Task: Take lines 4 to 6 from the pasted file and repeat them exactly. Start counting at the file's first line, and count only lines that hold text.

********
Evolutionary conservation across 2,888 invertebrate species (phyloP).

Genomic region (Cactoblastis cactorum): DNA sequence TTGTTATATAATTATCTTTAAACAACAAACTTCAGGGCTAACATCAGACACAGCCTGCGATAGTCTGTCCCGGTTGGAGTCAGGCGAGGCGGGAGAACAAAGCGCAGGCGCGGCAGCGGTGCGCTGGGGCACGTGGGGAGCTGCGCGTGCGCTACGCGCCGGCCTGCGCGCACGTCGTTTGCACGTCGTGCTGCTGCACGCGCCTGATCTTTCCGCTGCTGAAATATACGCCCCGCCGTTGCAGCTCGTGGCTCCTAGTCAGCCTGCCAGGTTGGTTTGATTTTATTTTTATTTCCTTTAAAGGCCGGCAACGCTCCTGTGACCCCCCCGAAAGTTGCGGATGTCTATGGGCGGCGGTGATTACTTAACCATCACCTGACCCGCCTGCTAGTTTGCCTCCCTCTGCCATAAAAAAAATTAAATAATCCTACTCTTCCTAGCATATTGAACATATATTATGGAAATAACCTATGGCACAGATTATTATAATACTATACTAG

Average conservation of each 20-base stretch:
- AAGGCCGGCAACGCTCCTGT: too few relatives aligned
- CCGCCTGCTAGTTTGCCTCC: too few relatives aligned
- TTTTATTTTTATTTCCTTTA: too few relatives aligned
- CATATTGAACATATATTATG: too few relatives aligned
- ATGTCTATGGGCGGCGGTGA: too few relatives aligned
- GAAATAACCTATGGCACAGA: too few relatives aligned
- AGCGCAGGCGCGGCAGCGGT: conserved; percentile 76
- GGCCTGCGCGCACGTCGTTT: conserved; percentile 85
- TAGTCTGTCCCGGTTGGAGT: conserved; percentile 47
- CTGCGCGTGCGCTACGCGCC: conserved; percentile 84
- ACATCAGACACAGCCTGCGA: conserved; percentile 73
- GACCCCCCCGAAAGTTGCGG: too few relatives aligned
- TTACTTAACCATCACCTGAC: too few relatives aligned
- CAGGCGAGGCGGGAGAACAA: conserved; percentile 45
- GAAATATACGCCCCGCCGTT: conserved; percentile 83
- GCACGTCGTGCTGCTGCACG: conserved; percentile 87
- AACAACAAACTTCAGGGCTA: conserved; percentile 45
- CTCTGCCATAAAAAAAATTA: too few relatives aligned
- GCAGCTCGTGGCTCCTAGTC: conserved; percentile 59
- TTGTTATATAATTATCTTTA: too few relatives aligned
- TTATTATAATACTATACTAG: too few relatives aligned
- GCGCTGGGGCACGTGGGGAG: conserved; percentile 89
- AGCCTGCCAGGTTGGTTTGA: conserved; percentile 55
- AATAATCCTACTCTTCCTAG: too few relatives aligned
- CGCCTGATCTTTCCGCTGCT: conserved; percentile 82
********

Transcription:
- AAGGCCGGCAACGCTCCTGT: too few relatives aligned
- CCGCCTGCTAGTTTGCCTCC: too few relatives aligned
- TTTTATTTTTATTTCCTTTA: too few relatives aligned